The Circulation of Elites by Vilfred Pareto (1916) (part one)

Italian sociologist Vilfred Pareto (1848-1923), who is well-known for the “80/20 Pareto Principle,” penned a groundbreaking thesis about the Circulation of Elites. This idea is central to his sociological analysis, which provides a dynamic understanding of the emergence and dissolution of influential groups within societies and their direct or indirect influence on the entire country’s chain reaction. The theory itself, however, presents itself as both an academic construct and a story of society’s elites’ ongoing struggle and adaptability. The purpose of this series is to investigate the workings and consequences of this hypothesis.

Pareto classified society into two main groups: the Elites, who are those in positions of authority and influence, and the Non-Elites, who are the vast majority of people who do not have a lot of power (Pareto, 1916). This important division creates the conditions for a dynamic interaction between the groups as well as within them. According to Pareto, elites aren’t simply people in positions of power; they’re also people who have the capacity to influence society’s direction and governance via their influence, whether that influence comes from international organisations or bodies, morality, intelligence, money, or coercion.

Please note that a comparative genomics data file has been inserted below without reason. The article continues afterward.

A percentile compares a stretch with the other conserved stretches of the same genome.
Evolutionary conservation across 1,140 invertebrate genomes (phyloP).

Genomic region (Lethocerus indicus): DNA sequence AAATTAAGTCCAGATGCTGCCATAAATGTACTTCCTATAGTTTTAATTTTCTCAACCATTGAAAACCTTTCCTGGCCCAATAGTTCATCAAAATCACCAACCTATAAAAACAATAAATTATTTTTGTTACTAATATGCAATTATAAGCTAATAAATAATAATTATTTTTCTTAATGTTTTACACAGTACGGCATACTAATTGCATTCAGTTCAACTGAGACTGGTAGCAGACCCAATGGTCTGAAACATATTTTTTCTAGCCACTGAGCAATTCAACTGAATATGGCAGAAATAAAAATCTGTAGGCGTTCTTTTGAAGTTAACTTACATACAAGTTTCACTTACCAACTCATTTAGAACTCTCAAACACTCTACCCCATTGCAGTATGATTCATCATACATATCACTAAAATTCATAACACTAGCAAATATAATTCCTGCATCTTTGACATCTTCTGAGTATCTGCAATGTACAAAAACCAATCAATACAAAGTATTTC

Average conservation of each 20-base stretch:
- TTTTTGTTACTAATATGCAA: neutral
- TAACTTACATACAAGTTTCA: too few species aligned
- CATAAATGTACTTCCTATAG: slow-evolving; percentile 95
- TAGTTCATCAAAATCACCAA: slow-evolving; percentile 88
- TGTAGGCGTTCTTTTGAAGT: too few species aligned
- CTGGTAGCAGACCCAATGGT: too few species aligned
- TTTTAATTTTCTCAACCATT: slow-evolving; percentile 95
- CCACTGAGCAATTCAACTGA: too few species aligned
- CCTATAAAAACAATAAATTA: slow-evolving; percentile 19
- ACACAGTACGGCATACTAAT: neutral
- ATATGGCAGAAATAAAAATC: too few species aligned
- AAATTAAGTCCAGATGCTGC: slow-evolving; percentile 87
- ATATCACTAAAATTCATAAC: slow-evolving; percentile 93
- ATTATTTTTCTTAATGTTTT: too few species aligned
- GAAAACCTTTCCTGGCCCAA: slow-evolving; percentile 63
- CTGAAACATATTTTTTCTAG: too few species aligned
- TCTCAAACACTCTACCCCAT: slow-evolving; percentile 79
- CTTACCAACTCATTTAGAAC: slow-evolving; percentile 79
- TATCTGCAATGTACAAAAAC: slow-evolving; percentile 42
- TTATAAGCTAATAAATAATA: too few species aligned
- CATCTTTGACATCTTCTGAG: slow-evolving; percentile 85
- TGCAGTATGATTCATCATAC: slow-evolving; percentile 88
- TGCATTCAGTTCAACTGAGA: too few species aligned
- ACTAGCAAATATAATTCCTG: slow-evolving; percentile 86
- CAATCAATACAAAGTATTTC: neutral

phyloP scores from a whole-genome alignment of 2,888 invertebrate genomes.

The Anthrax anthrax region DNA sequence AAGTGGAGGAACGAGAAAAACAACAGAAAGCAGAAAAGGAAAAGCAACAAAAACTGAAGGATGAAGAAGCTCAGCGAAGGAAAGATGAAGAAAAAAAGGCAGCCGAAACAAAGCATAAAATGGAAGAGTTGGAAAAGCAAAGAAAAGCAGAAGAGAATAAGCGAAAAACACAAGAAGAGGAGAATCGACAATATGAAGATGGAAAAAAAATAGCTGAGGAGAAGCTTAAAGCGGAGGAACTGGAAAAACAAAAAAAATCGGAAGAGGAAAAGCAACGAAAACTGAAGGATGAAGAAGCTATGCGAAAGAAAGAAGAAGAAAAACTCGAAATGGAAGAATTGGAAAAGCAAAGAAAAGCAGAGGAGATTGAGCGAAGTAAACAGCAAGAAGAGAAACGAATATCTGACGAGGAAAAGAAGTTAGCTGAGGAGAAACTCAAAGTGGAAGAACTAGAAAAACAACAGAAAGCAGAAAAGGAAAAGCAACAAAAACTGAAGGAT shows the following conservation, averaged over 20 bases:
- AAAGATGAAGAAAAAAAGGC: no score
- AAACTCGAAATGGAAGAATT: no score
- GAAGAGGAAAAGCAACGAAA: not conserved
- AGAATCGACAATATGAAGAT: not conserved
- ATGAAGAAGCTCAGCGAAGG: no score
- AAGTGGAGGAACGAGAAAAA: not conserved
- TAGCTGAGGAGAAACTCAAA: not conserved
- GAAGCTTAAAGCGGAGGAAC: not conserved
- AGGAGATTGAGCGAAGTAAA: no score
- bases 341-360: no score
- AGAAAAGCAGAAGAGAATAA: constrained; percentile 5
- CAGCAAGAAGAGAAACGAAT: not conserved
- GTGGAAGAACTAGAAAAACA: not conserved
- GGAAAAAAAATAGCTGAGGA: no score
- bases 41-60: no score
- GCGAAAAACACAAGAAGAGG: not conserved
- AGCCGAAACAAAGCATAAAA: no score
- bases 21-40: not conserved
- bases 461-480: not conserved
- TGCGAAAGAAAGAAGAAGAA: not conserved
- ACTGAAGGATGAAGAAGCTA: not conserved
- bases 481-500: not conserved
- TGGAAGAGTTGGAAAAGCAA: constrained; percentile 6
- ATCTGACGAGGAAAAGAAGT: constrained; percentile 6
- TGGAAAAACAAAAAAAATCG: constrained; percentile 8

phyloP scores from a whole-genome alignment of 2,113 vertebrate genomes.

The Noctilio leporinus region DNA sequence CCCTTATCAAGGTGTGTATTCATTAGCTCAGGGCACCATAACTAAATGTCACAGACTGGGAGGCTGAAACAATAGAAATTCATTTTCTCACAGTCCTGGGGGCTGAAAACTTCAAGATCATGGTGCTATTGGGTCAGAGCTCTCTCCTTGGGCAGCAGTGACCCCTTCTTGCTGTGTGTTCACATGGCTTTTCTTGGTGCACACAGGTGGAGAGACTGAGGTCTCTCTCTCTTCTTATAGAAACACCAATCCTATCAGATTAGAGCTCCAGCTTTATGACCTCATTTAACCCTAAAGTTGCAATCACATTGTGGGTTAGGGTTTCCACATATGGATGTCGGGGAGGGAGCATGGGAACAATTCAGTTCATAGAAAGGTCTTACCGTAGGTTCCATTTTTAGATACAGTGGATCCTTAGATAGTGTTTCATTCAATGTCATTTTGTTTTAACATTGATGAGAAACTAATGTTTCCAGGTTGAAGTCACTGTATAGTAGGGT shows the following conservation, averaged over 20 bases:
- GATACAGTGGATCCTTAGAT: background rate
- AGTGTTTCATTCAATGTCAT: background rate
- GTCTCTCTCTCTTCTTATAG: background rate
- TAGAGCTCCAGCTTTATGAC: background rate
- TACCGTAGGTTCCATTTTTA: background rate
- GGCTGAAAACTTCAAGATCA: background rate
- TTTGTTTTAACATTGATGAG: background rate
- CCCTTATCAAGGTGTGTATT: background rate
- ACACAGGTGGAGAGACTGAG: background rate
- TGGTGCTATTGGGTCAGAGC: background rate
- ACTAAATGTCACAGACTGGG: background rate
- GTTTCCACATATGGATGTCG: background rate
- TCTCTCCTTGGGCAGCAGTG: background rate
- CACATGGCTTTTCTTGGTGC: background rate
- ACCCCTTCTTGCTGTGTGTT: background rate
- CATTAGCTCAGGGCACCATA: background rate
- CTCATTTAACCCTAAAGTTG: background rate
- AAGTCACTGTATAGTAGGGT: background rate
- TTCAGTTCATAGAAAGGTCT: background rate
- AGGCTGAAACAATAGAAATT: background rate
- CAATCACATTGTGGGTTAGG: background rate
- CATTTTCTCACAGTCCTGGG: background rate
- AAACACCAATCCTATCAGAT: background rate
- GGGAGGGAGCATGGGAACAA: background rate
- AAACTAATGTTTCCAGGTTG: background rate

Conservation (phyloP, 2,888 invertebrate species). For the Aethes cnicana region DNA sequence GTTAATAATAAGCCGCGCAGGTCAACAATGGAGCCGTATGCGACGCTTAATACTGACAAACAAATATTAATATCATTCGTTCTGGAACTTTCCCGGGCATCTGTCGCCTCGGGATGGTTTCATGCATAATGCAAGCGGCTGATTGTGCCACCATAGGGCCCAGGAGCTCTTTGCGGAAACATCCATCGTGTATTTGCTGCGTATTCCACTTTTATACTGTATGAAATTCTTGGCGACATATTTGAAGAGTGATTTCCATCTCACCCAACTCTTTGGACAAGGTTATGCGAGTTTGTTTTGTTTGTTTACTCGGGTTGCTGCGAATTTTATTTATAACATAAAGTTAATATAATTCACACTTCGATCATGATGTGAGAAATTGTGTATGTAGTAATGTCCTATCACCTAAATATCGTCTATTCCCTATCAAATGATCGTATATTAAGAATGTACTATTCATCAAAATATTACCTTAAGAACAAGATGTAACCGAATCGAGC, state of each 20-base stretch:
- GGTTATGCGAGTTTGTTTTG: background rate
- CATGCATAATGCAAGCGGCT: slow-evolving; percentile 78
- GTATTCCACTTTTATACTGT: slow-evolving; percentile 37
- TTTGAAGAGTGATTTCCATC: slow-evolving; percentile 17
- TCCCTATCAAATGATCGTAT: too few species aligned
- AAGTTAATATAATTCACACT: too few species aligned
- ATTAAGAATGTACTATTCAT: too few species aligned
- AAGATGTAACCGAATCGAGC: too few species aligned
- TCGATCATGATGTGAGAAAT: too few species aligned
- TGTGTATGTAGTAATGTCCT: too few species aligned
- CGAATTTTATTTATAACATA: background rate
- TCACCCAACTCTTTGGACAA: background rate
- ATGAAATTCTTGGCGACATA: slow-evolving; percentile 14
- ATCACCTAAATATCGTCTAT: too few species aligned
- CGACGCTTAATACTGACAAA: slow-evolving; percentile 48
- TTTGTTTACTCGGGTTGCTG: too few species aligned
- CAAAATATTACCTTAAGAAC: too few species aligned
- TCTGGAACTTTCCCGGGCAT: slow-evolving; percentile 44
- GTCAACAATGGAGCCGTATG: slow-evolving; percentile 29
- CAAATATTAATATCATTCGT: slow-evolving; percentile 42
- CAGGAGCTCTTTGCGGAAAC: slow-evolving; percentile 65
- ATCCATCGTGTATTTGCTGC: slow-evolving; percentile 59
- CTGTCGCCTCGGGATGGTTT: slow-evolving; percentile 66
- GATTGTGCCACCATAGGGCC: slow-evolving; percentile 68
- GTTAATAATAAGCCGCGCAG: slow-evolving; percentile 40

This group is dynamic; some of its members shift through circulation without the general public being aware of it, while others do so through warfare. This cycle can be thought of as nature’s lifespan, where the old gives way to the young.

Let’s first explore the idea of circulation itself before exploring the mechanisms of circulation. Fundamental to his theory, Pareto defined circulation as a complicated evolutionary process that involves ongoing competition, regeneration, and decay rather than just as a straightforward replacement (Pareto, 1916). Such a Circulation takes place via two primary, independent mechanisms:

1) Attrition: Over time, elite groups gradually deteriorate due to complacency, decreased effectiveness, or a growing disconnection from the needs, demands, and realities of the moment.

2) Aggregation: New people or organisations gather resources, information, or popularity at the same time, presenting themselves as worthy successors to the current elite. Pareto provided a symbolic approach using the story of the Lion and the Fox. This can be compared to the idea found in “The Hedgehog and the Foxes,” which deals with realism and grand tactics. The two types of Elites that rule distinct stages of the circulation process are the lion and the fox. Whereas the “Lion” rely on strength and authority and are aggressive and direct in their approach.

On the other hand, “Foxes” utilise their cunning, guile, and strategic manipulation/s to achieve their ends. These (2) types rotate in power, which is reflected in the shift of not only in their personnel being, but also in their style of leadership and governance (Pareto, 1916).

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